Here are our picks for the weekend:
To celebrate the 40th anniversary of the club that brought us Talking Heads, Blondie, the Ramones and the Police, the CBGB Music and Film Festival is underway. There are emerging artist showcases, panels of pros and about 40 movie premieres. Runs through Oct. 13 at various venues around town. Information: http://www.cbgb.com.
Head over to the Bell House Friday for funnyman Paul F. Tompkins and “The Thrilling Adventure Hour,” a recreation of old-time comedy radio. He’s joined by Paget Brewster, John Hodgman, Marc Evan Jackson, Craig Cackowski and surprise guests. At 149 7th St., Brooklyn. Information: +1-718-643-6510; http://www.thebellhouseny.com.
Jeff Goldblum and Laurie Metcalf star in “Domesticated,” a new play Bruce Norris, who got the Pulitzer for “Clybourne Park.” Dealing with the private impact on a marriage of a very public scandal, it couldn’t be timelier. In previews at the Mitzi E. Newhouse, Lincoln Center, for a Nov. 4 opening. Information: +1-212-239-6200; http://www.lct.org.
Dr. Ruth Westheimer gets the stage treatment as Debra Jo Rupp steps into those tiny shoes. The author of “Sex for Dummies” lost her parents in the Holocaust, was wounded in action during the Israeli War of Independence and married three husbands. She also trained as a therapist and became famous for frank talk about sex. “Becoming Dr. Ruth” is in previews at the Westside Theatre, 407 W. 43rd St., for an Oct. 29 opening. Information: +1-212-239-6200; http://www.becomingdoctorruth.com.
It’s the 11th annual Open House New York Weekend, which means you can poke your nose into places not usually open to the public, from Art Deco Duane Street residences to Rockefeller University. Go up to Woodlawn Cemetery, 400 acres of foliage and gardens in the Bronx, and take a look inside some of the over-the-top private mausoleums designed by such stars as McKim, Mead & White and Louis Tiffany. Some sites and tours require advance reservations. Information: http://ohny.org.
Joining the Ursula von Rydingsvard sculpture “Ona” at Barclays Center is “All Day,” a work created by OpenEndedGroup for the main plaza’s huge LED screen. It uses 14,000 photos taken on Brooklyn roofs. At 620 Atlantic Ave., Brooklyn. Information: http://www.openendedgroup.com.
Franco-American smarty fest “Walls and Bridges” is back in town with a program ranging from famine to terror and desire. Friday night brings Jeanne Mordoj’s “La Poeme,” exploring female gender through movement. It’s preceded by a panel on “Legs and Eggs: Women as Performance.” Runs through Oct. 20 at various venues. Information: http://www.villagillet.net/en/portal/walls-and-bridges.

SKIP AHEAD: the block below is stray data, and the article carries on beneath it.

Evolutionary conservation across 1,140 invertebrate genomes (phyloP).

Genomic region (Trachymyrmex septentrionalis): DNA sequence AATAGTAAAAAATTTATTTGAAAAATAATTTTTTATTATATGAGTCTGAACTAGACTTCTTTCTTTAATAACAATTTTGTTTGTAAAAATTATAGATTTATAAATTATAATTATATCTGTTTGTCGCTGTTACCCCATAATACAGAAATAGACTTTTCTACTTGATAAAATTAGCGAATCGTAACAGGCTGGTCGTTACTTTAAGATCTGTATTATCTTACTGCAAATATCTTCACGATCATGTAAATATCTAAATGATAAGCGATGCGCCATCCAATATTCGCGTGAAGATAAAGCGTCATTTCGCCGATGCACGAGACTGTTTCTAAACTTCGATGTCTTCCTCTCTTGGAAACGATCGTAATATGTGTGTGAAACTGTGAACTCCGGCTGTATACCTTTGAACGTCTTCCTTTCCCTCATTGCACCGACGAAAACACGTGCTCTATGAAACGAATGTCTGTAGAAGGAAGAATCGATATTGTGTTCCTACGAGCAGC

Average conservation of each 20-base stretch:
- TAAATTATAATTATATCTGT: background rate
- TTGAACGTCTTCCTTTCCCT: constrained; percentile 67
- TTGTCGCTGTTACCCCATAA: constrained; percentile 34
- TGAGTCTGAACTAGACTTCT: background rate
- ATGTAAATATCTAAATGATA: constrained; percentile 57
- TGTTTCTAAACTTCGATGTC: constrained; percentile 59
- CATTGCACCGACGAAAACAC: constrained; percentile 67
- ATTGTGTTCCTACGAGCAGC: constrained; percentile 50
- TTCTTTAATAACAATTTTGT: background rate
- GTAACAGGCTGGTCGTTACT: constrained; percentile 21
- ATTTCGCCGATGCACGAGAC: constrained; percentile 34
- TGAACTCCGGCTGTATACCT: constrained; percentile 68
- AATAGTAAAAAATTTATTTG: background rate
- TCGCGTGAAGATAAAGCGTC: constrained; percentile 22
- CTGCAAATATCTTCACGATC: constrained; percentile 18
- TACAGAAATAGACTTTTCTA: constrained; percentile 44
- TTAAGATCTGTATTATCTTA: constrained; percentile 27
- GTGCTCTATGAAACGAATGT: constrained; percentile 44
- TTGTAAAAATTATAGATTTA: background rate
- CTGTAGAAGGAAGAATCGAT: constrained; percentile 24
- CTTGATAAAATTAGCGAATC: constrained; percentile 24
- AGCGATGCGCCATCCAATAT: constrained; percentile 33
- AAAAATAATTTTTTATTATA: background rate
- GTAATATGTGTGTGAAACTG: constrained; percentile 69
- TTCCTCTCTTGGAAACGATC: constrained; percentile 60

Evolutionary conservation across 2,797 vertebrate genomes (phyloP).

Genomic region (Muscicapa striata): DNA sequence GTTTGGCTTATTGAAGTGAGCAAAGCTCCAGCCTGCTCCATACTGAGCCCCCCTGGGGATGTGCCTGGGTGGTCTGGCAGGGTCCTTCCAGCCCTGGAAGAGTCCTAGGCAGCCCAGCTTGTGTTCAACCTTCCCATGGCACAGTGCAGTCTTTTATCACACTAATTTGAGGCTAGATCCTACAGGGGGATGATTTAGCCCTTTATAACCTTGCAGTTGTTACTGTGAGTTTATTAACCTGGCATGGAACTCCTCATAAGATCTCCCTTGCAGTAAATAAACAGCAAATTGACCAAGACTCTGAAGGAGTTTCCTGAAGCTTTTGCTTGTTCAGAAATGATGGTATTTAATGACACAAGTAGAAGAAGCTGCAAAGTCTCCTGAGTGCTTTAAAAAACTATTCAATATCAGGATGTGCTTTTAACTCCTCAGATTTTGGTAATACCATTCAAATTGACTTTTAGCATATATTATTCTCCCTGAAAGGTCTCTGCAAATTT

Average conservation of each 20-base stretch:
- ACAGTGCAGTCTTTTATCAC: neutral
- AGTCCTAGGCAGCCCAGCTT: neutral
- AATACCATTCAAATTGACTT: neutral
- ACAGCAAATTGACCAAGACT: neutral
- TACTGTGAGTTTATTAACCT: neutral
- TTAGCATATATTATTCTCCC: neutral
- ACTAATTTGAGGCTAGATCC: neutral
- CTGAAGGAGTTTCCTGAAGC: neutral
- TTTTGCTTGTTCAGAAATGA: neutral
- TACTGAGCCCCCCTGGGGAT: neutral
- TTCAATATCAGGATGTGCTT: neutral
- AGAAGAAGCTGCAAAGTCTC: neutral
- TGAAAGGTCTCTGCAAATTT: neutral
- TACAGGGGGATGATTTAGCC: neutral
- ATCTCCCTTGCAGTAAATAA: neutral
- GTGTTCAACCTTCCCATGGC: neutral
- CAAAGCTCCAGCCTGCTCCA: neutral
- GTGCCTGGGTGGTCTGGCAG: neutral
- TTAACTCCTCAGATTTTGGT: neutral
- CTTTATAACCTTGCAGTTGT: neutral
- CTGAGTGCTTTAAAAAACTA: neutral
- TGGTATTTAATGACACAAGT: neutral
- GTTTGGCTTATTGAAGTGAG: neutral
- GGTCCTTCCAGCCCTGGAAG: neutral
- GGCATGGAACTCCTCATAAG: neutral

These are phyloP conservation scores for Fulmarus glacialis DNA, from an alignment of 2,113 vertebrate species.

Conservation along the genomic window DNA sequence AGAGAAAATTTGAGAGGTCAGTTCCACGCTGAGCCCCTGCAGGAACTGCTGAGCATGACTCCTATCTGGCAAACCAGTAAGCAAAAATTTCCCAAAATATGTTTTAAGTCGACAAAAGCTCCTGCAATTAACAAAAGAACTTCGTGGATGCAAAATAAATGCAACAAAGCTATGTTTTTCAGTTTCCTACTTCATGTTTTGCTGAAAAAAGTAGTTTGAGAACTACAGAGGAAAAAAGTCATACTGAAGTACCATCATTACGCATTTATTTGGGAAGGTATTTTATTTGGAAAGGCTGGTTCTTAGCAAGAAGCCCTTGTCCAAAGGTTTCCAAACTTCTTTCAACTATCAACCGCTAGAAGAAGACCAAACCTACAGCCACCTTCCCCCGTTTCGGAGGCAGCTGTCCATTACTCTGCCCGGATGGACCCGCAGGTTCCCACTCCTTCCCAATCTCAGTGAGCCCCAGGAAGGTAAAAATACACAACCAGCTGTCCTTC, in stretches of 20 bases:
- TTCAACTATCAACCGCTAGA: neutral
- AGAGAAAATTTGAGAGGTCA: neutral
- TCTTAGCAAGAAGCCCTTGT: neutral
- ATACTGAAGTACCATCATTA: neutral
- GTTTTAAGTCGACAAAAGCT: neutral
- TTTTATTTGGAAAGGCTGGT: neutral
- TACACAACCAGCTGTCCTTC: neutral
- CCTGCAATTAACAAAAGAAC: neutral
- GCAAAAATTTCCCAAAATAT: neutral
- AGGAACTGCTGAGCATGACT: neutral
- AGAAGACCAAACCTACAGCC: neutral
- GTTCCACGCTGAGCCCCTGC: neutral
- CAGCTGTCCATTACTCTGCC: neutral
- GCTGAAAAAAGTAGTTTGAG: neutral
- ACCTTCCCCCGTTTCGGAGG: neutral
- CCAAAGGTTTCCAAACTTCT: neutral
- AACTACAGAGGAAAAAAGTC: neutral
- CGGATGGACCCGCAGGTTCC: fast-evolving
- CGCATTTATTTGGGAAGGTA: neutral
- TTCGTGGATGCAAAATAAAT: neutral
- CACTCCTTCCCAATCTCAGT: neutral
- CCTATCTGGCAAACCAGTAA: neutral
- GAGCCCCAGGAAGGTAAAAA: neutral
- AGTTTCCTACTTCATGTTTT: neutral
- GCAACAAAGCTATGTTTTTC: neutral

On Sunday, the splendid Joyce DiDonato joins the Met Orchestra onstage at Carnegie Hall for vocal pyrotechnics, singing Rossini and Mozart. On the podium: James Levine, who conducts Carter’s Variations for Orchestra and Beethoven’s Symphony No. 7. At Seventh Ave. and 57th St. Information: +1-212-247-7800; http://www.carnegiehall.org.
Alarm Will Sound performs Ligeti, Wagner, Ives and Ades at the Metropolitan Museum of Art on Friday. The group hardly ever plays music by dead composers, but as part of their residency at the Met, they will take a look at works that might make it into their own permanent collection. Go early, and sample some of the special pre-concert cocktails inspired by Alarm. At 1000 Fifth Ave. Information: +1-212-535-7710; http://www.metmuseum.org.
Mike Kelley fills up MoMA PS1 beginning Sunday, exploring class, sex, memory and post-punk politics. The artist committed suicide last year. For the opening Anita Pace restages “Pansy Metal/Clovered Hoof,” her 1989 collaboration with Kelley, in which dancers perform to “Orgasmatron” by Brit rockers Motorhead. Runs through Feb. 2 at 22-25 Jackson Ave. Long Island City. Information: +1-718-784-2084; http://momaps1.org.
When Marcel Duchamp’s scandalous Nude Descended the Staircase at the 1913 Armory Show, she changed America. Beginning Friday, the New-York Historical Society is displaying some 100 masterworks from that exhibition, with material that puts the avant-garde artwork in context. “The Armory Show at 100: Modern Art and Revolution” runs through Feb. 23 at 170 Central Park West. Information: +1-212-873-3400; http://www.nyhistory.org.
WINING & DINING
Try some lobster pasta at the newly opened Villard Michel Richard. The French-American restaurant is set in three gorgeous landmark rooms at the New York Palace, 455 Madison Ave. Information: +1-212-891-8100; http://www.villardmichelrichard.com.
Designed by David Rockwell, Tao Downtown has a koi pond, two 16-foot Buddhas and a 40-foot staircase. The pan-Asian menu features Shanghai fried rice and Snapper in Sand, flash-fried fish with peanuts and Chinese olives. At 92 Ninth Ave. Information: +1-212-888-2724; http://www.taorestaurant.com/downtown.
(Zinta Lundborg is an editor for Muse, the arts and leisure section of Bloomberg News. The opinions expressed are her own.)
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